Yoga Nidra: can the art of lying still make you a better athlete?

A woman lying on a yoga mat relaxing.jpg
We look at the science behind this popular relaxation method, and explain how it might help your athletic performance (Image credit: Antonio_Diaz)

If you’re an athlete, you’ve probably heard at some point that yoga is good for you and chances are, the person promoting it to you was applauding its mobility benefits. You know, you rack up the miles in your trail running shoes and all that repetitive movement leaves you with stiff hamstrings, ergo you need to stretch.

Well, maybe. But as I’ve previously written, scientists don’t actually fully understand what’s happening to your muscles when you stretch, and it’s not always the best choice for athletes. If you’re training for an marathon, the principle of specificity tells you that to sharpen that competitive edge, you want to focus on speed and power, and stretching out your muscle fibers might counteract the work you’re putting in on the trail. Then again, if like me you’re just someone who loves to run on trails for the mental and physical health benefits of green exercise, there’s nothing wrong with a bit of stretching if it feels good. 

I’m a yoga teacher and as you can see, I don’t push stretching on everyone as a catch-all remedy for whatever ails you. And for all I know, you’re one of the unlucky many who’s had a bad experience in yoga and perhaps got injured and overstretched. But don’t give up on yoga. There is a specific type of yoga that involves zero stretching that I think just might be a super tonic for athletes, and that’s Yoga Nidra.

A woman lies on yoga mats and does breathing exercises

There is a specific type of yoga that involves zero stretching that I think just might be a super tonic for athletes, and that’s Yoga Nidra (Image credit: MStudioImages)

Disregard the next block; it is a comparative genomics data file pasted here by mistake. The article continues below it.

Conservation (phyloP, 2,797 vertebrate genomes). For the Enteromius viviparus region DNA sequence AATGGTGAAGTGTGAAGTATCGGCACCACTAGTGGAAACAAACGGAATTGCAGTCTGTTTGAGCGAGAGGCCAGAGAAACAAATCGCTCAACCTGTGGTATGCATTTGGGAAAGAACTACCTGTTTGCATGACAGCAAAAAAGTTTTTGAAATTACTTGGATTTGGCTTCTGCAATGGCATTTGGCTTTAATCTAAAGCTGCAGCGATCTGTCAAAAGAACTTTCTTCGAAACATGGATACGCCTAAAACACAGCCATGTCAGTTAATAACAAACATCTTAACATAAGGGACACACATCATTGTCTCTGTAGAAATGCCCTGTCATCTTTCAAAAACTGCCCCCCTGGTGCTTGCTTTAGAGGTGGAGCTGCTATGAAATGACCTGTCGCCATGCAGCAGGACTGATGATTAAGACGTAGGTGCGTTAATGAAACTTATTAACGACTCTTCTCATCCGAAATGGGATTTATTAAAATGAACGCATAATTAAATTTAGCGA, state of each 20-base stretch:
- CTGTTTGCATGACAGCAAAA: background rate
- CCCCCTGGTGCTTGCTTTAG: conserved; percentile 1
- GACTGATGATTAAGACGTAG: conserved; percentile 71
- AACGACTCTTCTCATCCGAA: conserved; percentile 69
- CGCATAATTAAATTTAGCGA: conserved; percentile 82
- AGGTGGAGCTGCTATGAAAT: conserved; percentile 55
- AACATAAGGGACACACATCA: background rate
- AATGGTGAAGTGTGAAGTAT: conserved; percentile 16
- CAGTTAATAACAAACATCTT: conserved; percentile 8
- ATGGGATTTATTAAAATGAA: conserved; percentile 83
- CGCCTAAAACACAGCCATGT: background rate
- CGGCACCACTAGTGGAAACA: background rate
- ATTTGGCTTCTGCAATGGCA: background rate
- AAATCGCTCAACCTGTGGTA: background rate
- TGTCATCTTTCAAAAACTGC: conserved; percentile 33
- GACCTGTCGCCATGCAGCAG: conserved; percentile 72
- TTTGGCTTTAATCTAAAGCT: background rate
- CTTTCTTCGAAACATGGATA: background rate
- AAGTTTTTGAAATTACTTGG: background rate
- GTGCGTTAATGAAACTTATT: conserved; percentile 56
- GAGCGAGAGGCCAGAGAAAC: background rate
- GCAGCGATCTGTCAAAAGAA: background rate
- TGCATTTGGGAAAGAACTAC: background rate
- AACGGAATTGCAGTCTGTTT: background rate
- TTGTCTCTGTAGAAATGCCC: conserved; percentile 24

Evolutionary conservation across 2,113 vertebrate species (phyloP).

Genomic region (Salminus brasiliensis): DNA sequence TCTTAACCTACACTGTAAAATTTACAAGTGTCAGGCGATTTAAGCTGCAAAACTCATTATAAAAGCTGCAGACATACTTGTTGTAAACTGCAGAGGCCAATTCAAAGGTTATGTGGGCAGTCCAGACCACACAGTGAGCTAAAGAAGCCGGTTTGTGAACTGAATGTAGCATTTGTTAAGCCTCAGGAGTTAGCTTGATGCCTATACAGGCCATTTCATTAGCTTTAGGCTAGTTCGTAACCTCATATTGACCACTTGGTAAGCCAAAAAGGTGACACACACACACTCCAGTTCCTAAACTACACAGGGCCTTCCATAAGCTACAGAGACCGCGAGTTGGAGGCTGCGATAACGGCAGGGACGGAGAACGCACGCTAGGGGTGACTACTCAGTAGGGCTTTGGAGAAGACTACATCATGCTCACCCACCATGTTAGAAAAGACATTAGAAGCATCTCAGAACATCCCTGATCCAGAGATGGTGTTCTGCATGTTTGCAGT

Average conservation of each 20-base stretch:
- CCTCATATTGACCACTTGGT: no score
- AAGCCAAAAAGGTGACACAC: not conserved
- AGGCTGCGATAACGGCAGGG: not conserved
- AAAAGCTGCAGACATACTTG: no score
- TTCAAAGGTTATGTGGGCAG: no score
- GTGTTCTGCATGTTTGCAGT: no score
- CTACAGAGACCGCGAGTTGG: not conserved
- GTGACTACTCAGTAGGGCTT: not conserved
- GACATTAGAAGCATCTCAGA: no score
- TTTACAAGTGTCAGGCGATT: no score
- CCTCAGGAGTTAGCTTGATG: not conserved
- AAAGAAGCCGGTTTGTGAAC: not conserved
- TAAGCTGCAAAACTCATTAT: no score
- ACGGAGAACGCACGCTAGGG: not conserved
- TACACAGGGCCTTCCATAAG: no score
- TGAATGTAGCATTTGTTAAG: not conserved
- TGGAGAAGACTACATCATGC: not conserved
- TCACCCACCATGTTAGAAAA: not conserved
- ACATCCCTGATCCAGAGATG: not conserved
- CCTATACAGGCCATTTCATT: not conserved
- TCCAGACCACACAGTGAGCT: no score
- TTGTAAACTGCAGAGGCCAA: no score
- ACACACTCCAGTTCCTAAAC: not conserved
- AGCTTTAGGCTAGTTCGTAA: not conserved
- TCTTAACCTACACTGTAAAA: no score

What is Yoga Nidra? 

Yoga Nidra means yogic sleep and that pretty much sums it up. In this practice, you lie down on your yoga mat, cover yourself with a blanket and a teacher guides you through a series of visualizations designed to help you surf that space between waking and dreaming otherwise known as the Theta Brain Wave state. Theta waves are slow-frequency and where you might find yourself when you’re daydreaming or deeply relaxed, but not actually  asleep. 

That’s right, you’ll be very relaxed, but the teacher’s voice should keep you from slipping off into sleep. At minimum, a Yoga Nidra practice can be as short as 15 minutes but as long as an hour, and during that time, you won’t be asked to move or change position. You’ll just lie there. It’s bliss.

Though the word “nidra” makes an appearance in early yogic texts such as the Yoga Sutras of Patanjali, which describes the exploration of a dreamlike state as a gateway to enlightenment, the practice today known as Yoga Nidra was developed by an Indian teacher named Swami Satyananda Saraswati in the mid-20th century, so like many modern yoga practices, it’s a living and evolving tradition. Most Yoga Nidra practices follow a systematic format and will visit certain principles, such as setting an intention and moving your awareness throughout your body. 

Can Yoga Nidra improve your performance? 

When your primary focus is your athletic performance, it’s easy to think all the answers lie in the gym and the kitchen, but we all know there’s a more subtle component to athletic success that tends to separate the best from the rest. If training and nutrition isn’t quite getting you where you want to be, it could be that you'll benefit from Yoga Nidra, at least according to research on the practice.